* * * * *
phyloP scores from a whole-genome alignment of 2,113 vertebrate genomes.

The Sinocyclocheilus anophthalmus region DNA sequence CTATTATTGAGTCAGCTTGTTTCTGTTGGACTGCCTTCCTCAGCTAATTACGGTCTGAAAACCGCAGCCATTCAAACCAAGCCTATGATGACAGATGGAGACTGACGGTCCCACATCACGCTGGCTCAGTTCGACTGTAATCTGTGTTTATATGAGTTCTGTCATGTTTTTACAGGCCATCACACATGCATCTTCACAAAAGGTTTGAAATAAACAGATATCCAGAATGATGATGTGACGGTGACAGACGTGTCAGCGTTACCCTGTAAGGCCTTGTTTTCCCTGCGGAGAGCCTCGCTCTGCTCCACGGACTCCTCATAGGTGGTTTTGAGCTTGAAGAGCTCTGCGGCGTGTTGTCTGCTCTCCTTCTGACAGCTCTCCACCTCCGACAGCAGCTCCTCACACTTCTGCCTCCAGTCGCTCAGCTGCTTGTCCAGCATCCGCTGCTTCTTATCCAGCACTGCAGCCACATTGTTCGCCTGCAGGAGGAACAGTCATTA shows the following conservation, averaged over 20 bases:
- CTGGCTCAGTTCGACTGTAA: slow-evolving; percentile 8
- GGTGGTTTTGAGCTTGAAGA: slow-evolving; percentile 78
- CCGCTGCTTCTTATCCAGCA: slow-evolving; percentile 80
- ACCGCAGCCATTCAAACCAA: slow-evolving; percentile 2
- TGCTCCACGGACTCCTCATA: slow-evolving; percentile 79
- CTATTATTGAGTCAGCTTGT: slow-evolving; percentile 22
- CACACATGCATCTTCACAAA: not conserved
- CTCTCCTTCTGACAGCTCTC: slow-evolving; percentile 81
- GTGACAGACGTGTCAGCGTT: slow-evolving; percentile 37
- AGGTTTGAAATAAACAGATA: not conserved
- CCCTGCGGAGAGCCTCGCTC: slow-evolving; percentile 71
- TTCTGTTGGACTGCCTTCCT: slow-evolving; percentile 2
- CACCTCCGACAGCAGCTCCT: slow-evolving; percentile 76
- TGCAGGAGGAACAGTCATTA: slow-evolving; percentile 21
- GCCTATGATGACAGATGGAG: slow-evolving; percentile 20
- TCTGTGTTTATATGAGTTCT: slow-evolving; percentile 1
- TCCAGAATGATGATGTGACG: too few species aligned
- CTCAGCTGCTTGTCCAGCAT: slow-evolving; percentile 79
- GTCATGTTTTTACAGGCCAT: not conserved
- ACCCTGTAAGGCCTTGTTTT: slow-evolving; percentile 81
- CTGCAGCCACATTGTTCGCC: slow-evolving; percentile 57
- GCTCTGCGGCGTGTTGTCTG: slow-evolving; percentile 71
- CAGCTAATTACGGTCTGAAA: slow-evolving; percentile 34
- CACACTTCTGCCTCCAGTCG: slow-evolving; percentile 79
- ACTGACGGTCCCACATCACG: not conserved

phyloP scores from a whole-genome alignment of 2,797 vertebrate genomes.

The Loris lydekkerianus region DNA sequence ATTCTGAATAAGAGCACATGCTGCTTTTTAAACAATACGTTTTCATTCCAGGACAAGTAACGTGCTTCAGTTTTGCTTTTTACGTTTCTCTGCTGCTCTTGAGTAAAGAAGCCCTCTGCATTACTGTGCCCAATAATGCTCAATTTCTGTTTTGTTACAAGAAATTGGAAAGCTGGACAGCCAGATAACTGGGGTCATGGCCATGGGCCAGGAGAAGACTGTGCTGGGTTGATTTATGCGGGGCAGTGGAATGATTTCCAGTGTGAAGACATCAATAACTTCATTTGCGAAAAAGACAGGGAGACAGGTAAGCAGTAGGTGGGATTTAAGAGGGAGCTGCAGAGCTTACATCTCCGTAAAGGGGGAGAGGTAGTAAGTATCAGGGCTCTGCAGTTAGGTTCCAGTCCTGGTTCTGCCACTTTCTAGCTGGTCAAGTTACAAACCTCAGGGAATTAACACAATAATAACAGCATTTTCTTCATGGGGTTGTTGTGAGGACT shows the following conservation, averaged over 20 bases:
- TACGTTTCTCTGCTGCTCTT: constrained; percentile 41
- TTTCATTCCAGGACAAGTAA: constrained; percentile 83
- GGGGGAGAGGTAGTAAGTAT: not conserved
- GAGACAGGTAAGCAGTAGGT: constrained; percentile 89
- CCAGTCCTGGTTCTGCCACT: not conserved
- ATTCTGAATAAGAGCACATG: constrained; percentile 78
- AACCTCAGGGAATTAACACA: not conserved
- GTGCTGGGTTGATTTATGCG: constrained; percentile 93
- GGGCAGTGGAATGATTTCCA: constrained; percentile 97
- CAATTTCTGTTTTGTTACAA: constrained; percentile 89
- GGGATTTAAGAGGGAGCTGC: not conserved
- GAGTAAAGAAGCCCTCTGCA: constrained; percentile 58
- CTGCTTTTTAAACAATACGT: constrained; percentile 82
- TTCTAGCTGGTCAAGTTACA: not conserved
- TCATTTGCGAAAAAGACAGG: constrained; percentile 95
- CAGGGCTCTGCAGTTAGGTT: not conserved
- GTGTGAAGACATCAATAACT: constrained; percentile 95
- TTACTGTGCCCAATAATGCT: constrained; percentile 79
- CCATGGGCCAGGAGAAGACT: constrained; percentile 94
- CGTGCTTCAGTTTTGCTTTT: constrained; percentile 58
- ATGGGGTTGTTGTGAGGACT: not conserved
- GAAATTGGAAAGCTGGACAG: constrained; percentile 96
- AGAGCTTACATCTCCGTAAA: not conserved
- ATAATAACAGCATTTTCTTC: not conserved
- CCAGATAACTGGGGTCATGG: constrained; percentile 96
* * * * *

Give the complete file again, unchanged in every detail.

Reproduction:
phyloP scores from a whole-genome alignment of 2,113 vertebrate genomes.

The Sinocyclocheilus anophthalmus region DNA sequence CTATTATTGAGTCAGCTTGTTTCTGTTGGACTGCCTTCCTCAGCTAATTACGGTCTGAAAACCGCAGCCATTCAAACCAAGCCTATGATGACAGATGGAGACTGACGGTCCCACATCACGCTGGCTCAGTTCGACTGTAATCTGTGTTTATATGAGTTCTGTCATGTTTTTACAGGCCATCACACATGCATCTTCACAAAAGGTTTGAAATAAACAGATATCCAGAATGATGATGTGACGGTGACAGACGTGTCAGCGTTACCCTGTAAGGCCTTGTTTTCCCTGCGGAGAGCCTCGCTCTGCTCCACGGACTCCTCATAGGTGGTTTTGAGCTTGAAGAGCTCTGCGGCGTGTTGTCTGCTCTCCTTCTGACAGCTCTCCACCTCCGACAGCAGCTCCTCACACTTCTGCCTCCAGTCGCTCAGCTGCTTGTCCAGCATCCGCTGCTTCTTATCCAGCACTGCAGCCACATTGTTCGCCTGCAGGAGGAACAGTCATTA shows the following conservation, averaged over 20 bases:
- CTGGCTCAGTTCGACTGTAA: slow-evolving; percentile 8
- GGTGGTTTTGAGCTTGAAGA: slow-evolving; percentile 78
- CCGCTGCTTCTTATCCAGCA: slow-evolving; percentile 80
- ACCGCAGCCATTCAAACCAA: slow-evolving; percentile 2
- TGCTCCACGGACTCCTCATA: slow-evolving; percentile 79
- CTATTATTGAGTCAGCTTGT: slow-evolving; percentile 22
- CACACATGCATCTTCACAAA: not conserved
- CTCTCCTTCTGACAGCTCTC: slow-evolving; percentile 81
- GTGACAGACGTGTCAGCGTT: slow-evolving; percentile 37
- AGGTTTGAAATAAACAGATA: not conserved
- CCCTGCGGAGAGCCTCGCTC: slow-evolving; percentile 71
- TTCTGTTGGACTGCCTTCCT: slow-evolving; percentile 2
- CACCTCCGACAGCAGCTCCT: slow-evolving; percentile 76
- TGCAGGAGGAACAGTCATTA: slow-evolving; percentile 21
- GCCTATGATGACAGATGGAG: slow-evolving; percentile 20
- TCTGTGTTTATATGAGTTCT: slow-evolving; percentile 1
- TCCAGAATGATGATGTGACG: too few species aligned
- CTCAGCTGCTTGTCCAGCAT: slow-evolving; percentile 79
- GTCATGTTTTTACAGGCCAT: not conserved
- ACCCTGTAAGGCCTTGTTTT: slow-evolving; percentile 81
- CTGCAGCCACATTGTTCGCC: slow-evolving; percentile 57
- GCTCTGCGGCGTGTTGTCTG: slow-evolving; percentile 71
- CAGCTAATTACGGTCTGAAA: slow-evolving; percentile 34
- CACACTTCTGCCTCCAGTCG: slow-evolving; percentile 79
- ACTGACGGTCCCACATCACG: not conserved

phyloP scores from a whole-genome alignment of 2,797 vertebrate genomes.

The Loris lydekkerianus region DNA sequence ATTCTGAATAAGAGCACATGCTGCTTTTTAAACAATACGTTTTCATTCCAGGACAAGTAACGTGCTTCAGTTTTGCTTTTTACGTTTCTCTGCTGCTCTTGAGTAAAGAAGCCCTCTGCATTACTGTGCCCAATAATGCTCAATTTCTGTTTTGTTACAAGAAATTGGAAAGCTGGACAGCCAGATAACTGGGGTCATGGCCATGGGCCAGGAGAAGACTGTGCTGGGTTGATTTATGCGGGGCAGTGGAATGATTTCCAGTGTGAAGACATCAATAACTTCATTTGCGAAAAAGACAGGGAGACAGGTAAGCAGTAGGTGGGATTTAAGAGGGAGCTGCAGAGCTTACATCTCCGTAAAGGGGGAGAGGTAGTAAGTATCAGGGCTCTGCAGTTAGGTTCCAGTCCTGGTTCTGCCACTTTCTAGCTGGTCAAGTTACAAACCTCAGGGAATTAACACAATAATAACAGCATTTTCTTCATGGGGTTGTTGTGAGGACT shows the following conservation, averaged over 20 bases:
- TACGTTTCTCTGCTGCTCTT: constrained; percentile 41
- TTTCATTCCAGGACAAGTAA: constrained; percentile 83
- GGGGGAGAGGTAGTAAGTAT: not conserved
- GAGACAGGTAAGCAGTAGGT: constrained; percentile 89
- CCAGTCCTGGTTCTGCCACT: not conserved
- ATTCTGAATAAGAGCACATG: constrained; percentile 78
- AACCTCAGGGAATTAACACA: not conserved
- GTGCTGGGTTGATTTATGCG: constrained; percentile 93
- GGGCAGTGGAATGATTTCCA: constrained; percentile 97
- CAATTTCTGTTTTGTTACAA: constrained; percentile 89
- GGGATTTAAGAGGGAGCTGC: not conserved
- GAGTAAAGAAGCCCTCTGCA: constrained; percentile 58
- CTGCTTTTTAAACAATACGT: constrained; percentile 82
- TTCTAGCTGGTCAAGTTACA: not conserved
- TCATTTGCGAAAAAGACAGG: constrained; percentile 95
- CAGGGCTCTGCAGTTAGGTT: not conserved
- GTGTGAAGACATCAATAACT: constrained; percentile 95
- TTACTGTGCCCAATAATGCT: constrained; percentile 79
- CCATGGGCCAGGAGAAGACT: constrained; percentile 94
- CGTGCTTCAGTTTTGCTTTT: constrained; percentile 58
- ATGGGGTTGTTGTGAGGACT: not conserved
- GAAATTGGAAAGCTGGACAG: constrained; percentile 96
- AGAGCTTACATCTCCGTAAA: not conserved
- ATAATAACAGCATTTTCTTC: not conserved
- CCAGATAACTGGGGTCATGG: constrained; percentile 96